For cholesteatoma tissue, the ME-CSCs and ME-CFs showed a similar distribution of TLR4 expression between 1% and 0.1%relative to GAPDH. In regards to the tissue of origin the obtained data showed an opposed effect for fibroblasts and stem cells. Interestingly, the TLR4 expression tended to be lower in fibroblasts and higher in stem cells derived from cholesteatoma compared to the same cell type from auditory canal skin. In numbers, the reduced expression in ME-CFs compared to ACFs range from rather insignificant 87% down to highly significant 15%, while all ME-CSCs showed a significant upregulation between 55 and 2 fold compared to ACSCs.
To investigate the reaction towards a bacterial infection in the four different cell types, we stimulated the cells with LPS and measured the transcription of different inflammatory mediators and growth factors. The stimulation was executed with 100 ng/ml, whereas the control contained only 0.37 ng/ml. We consider this as an LPS-free control since even at 1 ng/ml no significant stimulation could be detected (Fig. S1)
We grouped these transcripts into three classes, according to their characteristic reaction in the cell types upon stimulation. The first group comprised targets from the interleukin family (Fig. 4A). A tissue specific difference with and without LPS stimulation was detected in stem cells while in fibroblasts no such effect could be observed. The cell type specific difference between fibroblasts and stem cells derived from cholesteatoma tissue was rather marginal, showing relations between 200% and 25% which reached statistical significance infrequently. An exception was IL-8 exhibiting a downregulation to about 3% in ME-CFs. Since ACSFs also expressed low levels of IL-8, the high IL-8 expression was specific for ME-CSCs. Another interesting trend could be observed: the expression of IL-6 was heavily elevated for ME-CSCs.. A pattern of fibroblast-specific upregulation was measured for IL-1α .Since ME-CSCs did not show comparable expression levels as ME-CFs upon stimulation with LPS, IL-1α seems to be a rather fibroblast-specific target.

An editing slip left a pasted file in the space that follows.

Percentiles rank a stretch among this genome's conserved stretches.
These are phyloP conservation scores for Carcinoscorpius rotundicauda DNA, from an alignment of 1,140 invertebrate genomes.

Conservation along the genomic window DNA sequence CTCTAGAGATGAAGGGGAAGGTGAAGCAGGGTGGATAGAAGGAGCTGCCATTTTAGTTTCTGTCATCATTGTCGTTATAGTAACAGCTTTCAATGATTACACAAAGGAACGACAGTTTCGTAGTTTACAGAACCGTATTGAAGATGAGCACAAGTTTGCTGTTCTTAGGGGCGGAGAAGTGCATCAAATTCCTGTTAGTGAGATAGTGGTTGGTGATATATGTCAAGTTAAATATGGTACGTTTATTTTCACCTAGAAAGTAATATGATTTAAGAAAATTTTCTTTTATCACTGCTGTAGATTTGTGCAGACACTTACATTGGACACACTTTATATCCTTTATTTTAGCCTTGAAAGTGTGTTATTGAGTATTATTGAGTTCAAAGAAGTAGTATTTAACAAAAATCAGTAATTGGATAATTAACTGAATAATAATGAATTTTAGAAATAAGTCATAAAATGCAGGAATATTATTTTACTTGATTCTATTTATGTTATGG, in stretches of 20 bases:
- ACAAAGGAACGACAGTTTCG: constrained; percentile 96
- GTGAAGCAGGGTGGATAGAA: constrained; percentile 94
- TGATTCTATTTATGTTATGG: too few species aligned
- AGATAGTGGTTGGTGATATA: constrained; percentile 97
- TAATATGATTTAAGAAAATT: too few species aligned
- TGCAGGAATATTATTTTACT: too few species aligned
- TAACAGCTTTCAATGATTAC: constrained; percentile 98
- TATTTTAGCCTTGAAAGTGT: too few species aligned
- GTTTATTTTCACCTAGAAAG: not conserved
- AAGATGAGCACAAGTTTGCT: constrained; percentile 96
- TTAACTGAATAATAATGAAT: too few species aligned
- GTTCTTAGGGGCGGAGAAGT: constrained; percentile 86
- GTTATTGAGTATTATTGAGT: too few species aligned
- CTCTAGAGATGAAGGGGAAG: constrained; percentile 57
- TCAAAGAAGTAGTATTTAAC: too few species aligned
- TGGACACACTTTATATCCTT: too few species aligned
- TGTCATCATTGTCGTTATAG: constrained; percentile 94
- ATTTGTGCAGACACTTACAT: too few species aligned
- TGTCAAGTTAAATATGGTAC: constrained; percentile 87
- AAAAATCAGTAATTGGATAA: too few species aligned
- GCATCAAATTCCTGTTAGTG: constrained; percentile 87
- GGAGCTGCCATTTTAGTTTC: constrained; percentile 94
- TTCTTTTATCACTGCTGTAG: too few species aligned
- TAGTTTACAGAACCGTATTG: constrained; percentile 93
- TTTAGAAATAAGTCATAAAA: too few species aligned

The second group of targets includes different inflammatory mediators, which reacted with a higher sensitivity upon LPS stimulation in all cell types derived from cholesteatoma tissue (Fig. 4B). The expression levels of different markers in ACSCs in relation to ME-CSCs lays at 2.5% (TNF-α), 3.5% (CXCL-5) and 30% (GM-CSF). This tissue specific difference is also distinctive for ACSFs, for which the expression levels were detected at around 2.2% (TNF-α, GM-CSF) and 10% (CXCL-5) of those values measured for ME-CFs. In this group, also the expression with and without LPS stimulation was much higher in fibroblasts independent of the tissue of origin. In average, the expression levels in stem cells reached 2% to 20% (TNF-a), 4% to 5% (GM-CSF) and 5% to 14% (CXCL-5) of the levels detected in fibroblasts, making all these targets specific for fibroblasts. The last group comprises all growth factors investigated in this study (Fig. 4C). The growth factors are characterised by a huge upregulation in expression in ME-CF and also in ACF, even though to a much lesser extent. In detail, the expression was elevated for ME-CFs and ACFs compared to their corresponding stem cells 160 fold and 30 fold (KGF), 530 fold and 110 fold (EGF), 13 fold and 11 fold (EREG), 340 fold and 4 fold (HGF), and 860 fold and 75 fold (IGF-2), respectively. In this group, only a random tissue specific response to the LPS stimuli could be detected. This response was rather weak for EREG in stem cells (3.5 fold) and more pronounced in fibroblasts for IGF-2 (13 fold), EGF (23 fold), and especially HGF (450 fold). Interestingly, HGF is the only target which seems to be specific in a tissue and cell type specific manner for ME-CFs.
Since we detected an abnormal expression of inflammatory mediators and growth factors for cells derived from cholesteatoma tissue upon stimulation with LPS, we decided to measure the effect of LPS on the metabolic activity and proliferative behaviour of ME-CSCs and ME-CFs.